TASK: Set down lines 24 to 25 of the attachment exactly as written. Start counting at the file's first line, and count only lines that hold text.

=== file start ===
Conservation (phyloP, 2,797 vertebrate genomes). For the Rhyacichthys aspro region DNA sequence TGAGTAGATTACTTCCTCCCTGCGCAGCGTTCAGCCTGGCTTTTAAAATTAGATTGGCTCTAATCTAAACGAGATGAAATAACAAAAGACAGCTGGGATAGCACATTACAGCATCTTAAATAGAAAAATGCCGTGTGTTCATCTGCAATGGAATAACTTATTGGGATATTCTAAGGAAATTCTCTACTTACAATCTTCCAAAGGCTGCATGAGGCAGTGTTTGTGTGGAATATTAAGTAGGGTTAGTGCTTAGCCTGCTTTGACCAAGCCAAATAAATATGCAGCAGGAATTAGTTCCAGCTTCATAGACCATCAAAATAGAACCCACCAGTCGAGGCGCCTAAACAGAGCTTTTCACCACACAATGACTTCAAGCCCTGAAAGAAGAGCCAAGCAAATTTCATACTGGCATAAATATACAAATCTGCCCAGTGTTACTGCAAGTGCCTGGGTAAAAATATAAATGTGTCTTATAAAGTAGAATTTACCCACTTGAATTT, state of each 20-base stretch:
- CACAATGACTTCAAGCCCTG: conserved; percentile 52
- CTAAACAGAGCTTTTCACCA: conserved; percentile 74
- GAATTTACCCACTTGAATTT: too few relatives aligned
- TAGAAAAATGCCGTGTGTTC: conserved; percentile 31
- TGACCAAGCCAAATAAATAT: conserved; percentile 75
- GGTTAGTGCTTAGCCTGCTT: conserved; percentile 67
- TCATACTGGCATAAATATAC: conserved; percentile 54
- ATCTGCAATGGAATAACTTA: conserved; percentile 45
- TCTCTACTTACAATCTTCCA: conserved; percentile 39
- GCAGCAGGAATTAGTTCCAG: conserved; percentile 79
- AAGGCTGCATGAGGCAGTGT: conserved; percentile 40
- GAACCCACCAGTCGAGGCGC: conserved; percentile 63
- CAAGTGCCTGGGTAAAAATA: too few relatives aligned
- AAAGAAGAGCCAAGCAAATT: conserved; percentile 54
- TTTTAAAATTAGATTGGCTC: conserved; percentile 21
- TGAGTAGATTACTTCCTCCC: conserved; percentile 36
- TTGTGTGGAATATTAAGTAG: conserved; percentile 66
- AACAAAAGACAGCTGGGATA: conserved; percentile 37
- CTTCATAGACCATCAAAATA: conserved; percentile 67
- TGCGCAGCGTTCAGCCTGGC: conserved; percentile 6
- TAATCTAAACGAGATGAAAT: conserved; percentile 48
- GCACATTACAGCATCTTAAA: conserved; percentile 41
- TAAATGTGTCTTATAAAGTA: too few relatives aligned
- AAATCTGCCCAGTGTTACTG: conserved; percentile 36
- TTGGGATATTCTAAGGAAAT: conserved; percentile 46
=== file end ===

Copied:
- TAAATGTGTCTTATAAAGTA: too few relatives aligned
- AAATCTGCCCAGTGTTACTG: conserved; percentile 36